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Benoît Stichelbaut · Ocean photographer

How better to start an expedition dedicated to outreach on human-ocean interactions than by meeting an ocean photographer? Upon arrival in Concarneau, we set out to interview Benoît Stichelbaut, a sailing and ocean photographer particularly admired for his spectacular shots of the Ar-Men lighthouse.

Having made his debut in the world of sailing and ocean racing, Benoît quickly turned to photography of the environment he loves so much: the sea.


"I don't do [photography] to defend the ocean. I do this because I enjoy it! "Exclaims Benoît, longtime lover of the big blue. Sailing, a sport where you are in direct contact with water, salt and wind, was a major hobby for him before moving towards ocean racing as a photographer. His knowledge of the weather and the tides - acquired through navigation - was a major asset, allowing him to anticipate a good shot, always searching for the photo that will awe the public. Having lived in Concarneau for the past twenty years, his office is above the city's fishing port. The sea is never far away.


"My job is to take photos, to do my best to depict the sea or the ocean as I see it, or as I feel it. His photos of the legendary Ar-Men lighthouse during winter storms invite the public to discover a powerful and untameable ocean. Aerial shots of the coast portray the fragility of the coastline. Other photos of fishing vessels and naval workers illustrate our dependence on the ocean.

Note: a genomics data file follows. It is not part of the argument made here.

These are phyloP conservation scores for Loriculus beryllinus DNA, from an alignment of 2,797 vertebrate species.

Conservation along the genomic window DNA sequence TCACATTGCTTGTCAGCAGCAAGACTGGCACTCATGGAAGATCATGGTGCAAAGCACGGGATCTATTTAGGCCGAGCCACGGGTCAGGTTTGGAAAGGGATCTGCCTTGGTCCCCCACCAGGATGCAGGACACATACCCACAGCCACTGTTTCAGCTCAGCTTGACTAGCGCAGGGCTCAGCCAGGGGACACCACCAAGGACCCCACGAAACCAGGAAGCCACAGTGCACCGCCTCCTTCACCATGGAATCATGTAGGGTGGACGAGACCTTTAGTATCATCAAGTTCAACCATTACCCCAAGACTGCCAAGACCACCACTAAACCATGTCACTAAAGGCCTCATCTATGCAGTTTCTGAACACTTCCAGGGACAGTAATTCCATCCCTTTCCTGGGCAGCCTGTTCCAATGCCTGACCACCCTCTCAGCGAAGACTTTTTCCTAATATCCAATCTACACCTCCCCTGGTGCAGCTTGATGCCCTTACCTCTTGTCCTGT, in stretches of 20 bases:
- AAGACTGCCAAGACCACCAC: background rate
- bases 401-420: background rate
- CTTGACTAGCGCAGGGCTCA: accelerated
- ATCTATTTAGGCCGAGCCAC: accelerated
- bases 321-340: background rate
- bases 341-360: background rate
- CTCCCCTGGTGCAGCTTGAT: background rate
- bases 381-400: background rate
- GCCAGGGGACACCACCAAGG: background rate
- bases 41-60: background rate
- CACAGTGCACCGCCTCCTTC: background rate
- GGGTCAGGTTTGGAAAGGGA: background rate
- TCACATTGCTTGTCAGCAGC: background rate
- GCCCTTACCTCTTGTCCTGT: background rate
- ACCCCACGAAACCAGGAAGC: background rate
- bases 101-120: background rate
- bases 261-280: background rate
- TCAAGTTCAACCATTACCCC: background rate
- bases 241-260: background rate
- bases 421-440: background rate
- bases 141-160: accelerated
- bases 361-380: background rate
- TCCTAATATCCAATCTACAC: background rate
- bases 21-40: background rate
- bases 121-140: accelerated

Photography is a powerful way to raise awareness. Images help us better understand often complex phenomena, and help define our way of thinking and acting in the face of climate change. Combining reality and art, they allow the photographer to convey his impressions, sensations, and emotions. To fight fake news, it is believed - often wrongly - that it is enough to simply state the facts. This is without taking into account how the human brain functions, neither rational nor logical: it seems that "a picture says more than a thousand words".

Capturing the moment.

Comparing photos from year to year, decade to decade, photography can easily illustrate the changes we are experiencing. The wonderful “Extreme Ice Challenge” project was able to take full advantage of this powerful tool by installing cameras on twenty four glaciers. The images they collected give a terrifying glimpse of the retreat of the glaciers.


Closer to home, the website Bretagne, de 1950 à nos jours (or Brittany, from 1950 to the present day), allows us to see the Breton coastline seen from the sky, a 50-year gap between the right and left sides of the image.


Stimulating our emotions.

Journalistic, landscape or portrait, a photograph can captivate us for hours, confronting us with a reality, an emotion. The power of the waves, the dismay of a population during a flood, the feeling of helplessness and anger which arises in front of clichés of beaches drowning in plastic, the wonder that one feels when discovering the exceptional life-forms of the deep ocean, the tranquility transmitted by the sun rising over the sea - so many images that spur our imagination and arouse our senses. How can we better understand the data on ocean acidification than by witnessing the distressing spectacle of massive bleaching of the Great Barrier Reef?


Conditioning our preferences.